Just look at how things such as the car changed society. Entire infrastructures, ways of procuring food, distances considered manageable, all changed. Changes in media technologies are also a good example. Radio and television changed the way we learned about the world, and how wide a radius of the world we knew about. It changed the ways in which we interacted with people: family, friends, strangers on shows, even. And who on earth was prepared for what the internet has done? Talk about altering the fabric of society with a “simple” medium of communication.

We simply cannot conceive of what’s coming and the changes new ideas and technologies will trigger. The flip-side of this–or at least, a related consequence, is the loss of cultural knowledge. Those of use alive in Western societies today would not know how to operate in a world without natural gas, or telephones, or national voting systems, or any number of things. We do not as a society know how to grow food for our families, wear knickerbockers, or make candles.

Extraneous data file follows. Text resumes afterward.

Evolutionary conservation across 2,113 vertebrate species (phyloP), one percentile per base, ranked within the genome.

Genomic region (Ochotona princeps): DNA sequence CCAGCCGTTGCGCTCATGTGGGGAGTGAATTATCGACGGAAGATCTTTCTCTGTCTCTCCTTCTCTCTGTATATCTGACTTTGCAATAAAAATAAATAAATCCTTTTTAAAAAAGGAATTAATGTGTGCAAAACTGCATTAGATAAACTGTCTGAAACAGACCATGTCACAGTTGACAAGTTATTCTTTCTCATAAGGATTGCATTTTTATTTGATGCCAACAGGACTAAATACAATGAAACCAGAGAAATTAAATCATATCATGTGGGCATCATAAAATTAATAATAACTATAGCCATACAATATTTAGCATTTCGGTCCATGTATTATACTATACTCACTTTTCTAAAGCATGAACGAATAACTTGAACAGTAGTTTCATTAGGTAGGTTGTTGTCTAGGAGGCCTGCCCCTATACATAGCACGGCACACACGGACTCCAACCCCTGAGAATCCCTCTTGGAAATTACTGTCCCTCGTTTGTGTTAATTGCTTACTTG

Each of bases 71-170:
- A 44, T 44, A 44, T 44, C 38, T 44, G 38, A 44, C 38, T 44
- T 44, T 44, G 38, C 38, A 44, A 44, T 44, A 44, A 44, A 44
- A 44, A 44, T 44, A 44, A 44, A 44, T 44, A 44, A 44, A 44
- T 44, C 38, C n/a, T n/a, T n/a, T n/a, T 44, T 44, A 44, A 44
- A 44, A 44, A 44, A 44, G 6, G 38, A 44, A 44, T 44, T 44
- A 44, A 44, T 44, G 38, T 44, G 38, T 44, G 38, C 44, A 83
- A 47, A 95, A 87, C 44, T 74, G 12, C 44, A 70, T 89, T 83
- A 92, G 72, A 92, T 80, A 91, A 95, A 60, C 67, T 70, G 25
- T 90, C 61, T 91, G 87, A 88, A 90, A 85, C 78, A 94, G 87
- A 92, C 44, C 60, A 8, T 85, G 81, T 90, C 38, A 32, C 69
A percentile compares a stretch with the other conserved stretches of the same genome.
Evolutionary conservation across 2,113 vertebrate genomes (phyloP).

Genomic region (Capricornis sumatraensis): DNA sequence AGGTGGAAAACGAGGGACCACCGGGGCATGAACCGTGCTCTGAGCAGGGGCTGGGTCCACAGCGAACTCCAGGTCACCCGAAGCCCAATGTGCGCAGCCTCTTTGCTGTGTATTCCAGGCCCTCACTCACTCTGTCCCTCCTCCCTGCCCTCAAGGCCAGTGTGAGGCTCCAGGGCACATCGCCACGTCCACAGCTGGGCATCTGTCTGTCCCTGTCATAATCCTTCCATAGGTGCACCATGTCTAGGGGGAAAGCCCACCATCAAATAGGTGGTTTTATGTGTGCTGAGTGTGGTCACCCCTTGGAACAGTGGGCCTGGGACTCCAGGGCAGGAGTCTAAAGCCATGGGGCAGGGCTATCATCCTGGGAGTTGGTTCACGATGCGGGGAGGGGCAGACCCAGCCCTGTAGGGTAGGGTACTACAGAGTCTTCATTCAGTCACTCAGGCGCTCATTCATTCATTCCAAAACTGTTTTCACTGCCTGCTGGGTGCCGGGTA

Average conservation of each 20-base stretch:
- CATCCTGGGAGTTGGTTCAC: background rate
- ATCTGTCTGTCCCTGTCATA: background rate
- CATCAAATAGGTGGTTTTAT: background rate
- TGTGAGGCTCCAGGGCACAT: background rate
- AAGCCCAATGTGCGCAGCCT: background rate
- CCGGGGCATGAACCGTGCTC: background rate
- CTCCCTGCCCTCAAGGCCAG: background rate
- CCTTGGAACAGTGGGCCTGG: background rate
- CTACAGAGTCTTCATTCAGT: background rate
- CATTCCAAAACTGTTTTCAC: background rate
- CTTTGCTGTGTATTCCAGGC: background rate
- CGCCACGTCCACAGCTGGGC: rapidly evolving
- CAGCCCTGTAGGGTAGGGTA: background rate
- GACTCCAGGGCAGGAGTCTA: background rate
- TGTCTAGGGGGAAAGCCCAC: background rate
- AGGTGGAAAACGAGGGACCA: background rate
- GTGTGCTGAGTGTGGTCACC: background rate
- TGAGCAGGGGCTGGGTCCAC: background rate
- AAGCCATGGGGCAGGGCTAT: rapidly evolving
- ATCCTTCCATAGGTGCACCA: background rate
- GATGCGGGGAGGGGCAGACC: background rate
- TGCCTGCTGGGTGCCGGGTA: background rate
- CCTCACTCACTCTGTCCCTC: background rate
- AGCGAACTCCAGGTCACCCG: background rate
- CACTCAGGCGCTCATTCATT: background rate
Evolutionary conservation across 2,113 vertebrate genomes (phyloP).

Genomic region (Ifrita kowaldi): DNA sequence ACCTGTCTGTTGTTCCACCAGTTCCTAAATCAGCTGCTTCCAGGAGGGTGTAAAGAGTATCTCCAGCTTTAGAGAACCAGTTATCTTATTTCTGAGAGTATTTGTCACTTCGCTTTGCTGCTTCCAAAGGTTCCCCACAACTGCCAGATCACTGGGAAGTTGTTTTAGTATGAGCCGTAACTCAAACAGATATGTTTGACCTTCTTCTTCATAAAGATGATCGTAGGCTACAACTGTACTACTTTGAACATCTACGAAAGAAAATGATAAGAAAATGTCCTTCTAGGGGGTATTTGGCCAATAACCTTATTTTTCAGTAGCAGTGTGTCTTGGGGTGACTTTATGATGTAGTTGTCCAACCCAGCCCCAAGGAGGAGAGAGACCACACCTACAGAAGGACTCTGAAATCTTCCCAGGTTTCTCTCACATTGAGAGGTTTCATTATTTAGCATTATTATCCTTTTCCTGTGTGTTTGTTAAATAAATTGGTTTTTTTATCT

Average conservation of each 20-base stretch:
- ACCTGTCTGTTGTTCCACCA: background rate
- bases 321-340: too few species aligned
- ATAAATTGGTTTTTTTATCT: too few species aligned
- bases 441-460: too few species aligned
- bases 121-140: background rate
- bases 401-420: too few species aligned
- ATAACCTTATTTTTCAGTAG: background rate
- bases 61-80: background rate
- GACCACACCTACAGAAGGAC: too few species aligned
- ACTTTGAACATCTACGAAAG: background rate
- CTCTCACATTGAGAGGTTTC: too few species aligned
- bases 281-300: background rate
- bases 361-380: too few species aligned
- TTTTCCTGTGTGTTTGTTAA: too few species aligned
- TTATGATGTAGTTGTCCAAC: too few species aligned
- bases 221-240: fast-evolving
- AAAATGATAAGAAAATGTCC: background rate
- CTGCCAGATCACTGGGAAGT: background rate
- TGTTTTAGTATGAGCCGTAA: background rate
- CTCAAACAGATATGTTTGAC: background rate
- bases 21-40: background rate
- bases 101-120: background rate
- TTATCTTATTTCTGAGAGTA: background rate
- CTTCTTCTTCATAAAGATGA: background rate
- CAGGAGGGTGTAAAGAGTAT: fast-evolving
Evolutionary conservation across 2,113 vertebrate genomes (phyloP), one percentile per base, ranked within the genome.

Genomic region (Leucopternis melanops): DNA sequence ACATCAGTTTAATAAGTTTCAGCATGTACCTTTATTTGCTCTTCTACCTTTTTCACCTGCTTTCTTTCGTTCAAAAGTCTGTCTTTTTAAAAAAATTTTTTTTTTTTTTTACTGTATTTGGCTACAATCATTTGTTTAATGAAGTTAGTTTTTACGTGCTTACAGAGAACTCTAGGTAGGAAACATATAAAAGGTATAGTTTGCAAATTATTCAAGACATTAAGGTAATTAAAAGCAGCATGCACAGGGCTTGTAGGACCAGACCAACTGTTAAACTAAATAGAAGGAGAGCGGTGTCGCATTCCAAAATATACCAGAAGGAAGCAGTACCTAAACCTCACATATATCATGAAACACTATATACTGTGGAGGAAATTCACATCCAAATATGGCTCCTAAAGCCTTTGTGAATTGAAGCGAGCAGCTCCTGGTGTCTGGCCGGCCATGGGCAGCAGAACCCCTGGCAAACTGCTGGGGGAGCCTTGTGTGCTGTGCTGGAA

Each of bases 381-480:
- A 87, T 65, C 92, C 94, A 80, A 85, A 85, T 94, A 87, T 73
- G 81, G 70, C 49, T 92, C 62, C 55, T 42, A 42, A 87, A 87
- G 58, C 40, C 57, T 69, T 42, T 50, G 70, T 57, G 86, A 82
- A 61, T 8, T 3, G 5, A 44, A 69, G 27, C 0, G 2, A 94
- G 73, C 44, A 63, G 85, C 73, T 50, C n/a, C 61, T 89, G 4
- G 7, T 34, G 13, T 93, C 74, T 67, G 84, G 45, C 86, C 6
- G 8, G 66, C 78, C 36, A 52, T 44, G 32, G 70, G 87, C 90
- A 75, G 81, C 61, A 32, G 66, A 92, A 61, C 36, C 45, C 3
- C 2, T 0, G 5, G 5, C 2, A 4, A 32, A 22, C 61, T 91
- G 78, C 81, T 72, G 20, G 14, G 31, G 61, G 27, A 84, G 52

Societal and technological changes are constant and mutually constitutive: there is no escape. Not from the loss of culture, from the generational disenfranchisement, from the often sudden incongruity of life experiences. We cannot prepare for how lost we will feel in the midst of future changes. Everything will be different: some things slightly, some things radically. But at least we can count on our grandkids or grand-nieces and grand-nephews rolling their eyes at our ignorant, old-fashioned ways.

 

*I’d like to extend thanks and partial credit to a friend of mine for originally introducing me to this phenomenon in 2006. Without her, it would not have occupied my thoughts and driven me to write this post.